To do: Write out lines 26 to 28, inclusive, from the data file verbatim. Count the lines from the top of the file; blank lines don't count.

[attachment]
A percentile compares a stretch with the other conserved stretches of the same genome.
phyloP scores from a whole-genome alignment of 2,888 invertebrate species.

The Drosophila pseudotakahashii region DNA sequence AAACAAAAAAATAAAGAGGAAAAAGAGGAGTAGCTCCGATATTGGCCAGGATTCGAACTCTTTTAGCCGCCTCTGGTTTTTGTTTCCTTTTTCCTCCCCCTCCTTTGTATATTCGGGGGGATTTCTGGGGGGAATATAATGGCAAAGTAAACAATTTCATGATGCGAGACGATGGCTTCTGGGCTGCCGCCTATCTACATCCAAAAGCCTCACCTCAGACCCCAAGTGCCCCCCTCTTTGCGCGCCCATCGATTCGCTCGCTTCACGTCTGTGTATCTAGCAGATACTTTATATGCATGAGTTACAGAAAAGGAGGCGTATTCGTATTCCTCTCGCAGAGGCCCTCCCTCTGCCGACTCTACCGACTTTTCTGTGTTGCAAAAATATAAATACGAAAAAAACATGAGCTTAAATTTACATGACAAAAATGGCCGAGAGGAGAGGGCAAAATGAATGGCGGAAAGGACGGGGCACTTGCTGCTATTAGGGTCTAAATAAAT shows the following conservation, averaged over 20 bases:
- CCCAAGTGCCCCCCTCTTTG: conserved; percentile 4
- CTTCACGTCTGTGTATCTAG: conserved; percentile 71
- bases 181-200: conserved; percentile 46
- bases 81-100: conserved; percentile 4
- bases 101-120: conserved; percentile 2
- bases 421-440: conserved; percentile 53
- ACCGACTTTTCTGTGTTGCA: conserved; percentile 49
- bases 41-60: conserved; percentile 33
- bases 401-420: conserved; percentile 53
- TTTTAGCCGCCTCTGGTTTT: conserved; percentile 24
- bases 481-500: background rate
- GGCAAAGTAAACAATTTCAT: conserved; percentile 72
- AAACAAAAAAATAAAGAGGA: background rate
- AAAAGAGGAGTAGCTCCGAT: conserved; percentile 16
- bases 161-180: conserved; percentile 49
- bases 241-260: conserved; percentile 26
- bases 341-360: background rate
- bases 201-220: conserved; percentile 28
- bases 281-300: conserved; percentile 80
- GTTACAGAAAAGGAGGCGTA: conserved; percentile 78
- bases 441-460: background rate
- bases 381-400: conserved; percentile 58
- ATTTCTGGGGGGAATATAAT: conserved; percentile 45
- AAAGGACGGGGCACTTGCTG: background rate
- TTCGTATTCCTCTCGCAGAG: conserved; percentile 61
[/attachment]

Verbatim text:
- ATTTCTGGGGGGAATATAAT: conserved; percentile 45
- AAAGGACGGGGCACTTGCTG: background rate
- TTCGTATTCCTCTCGCAGAG: conserved; percentile 61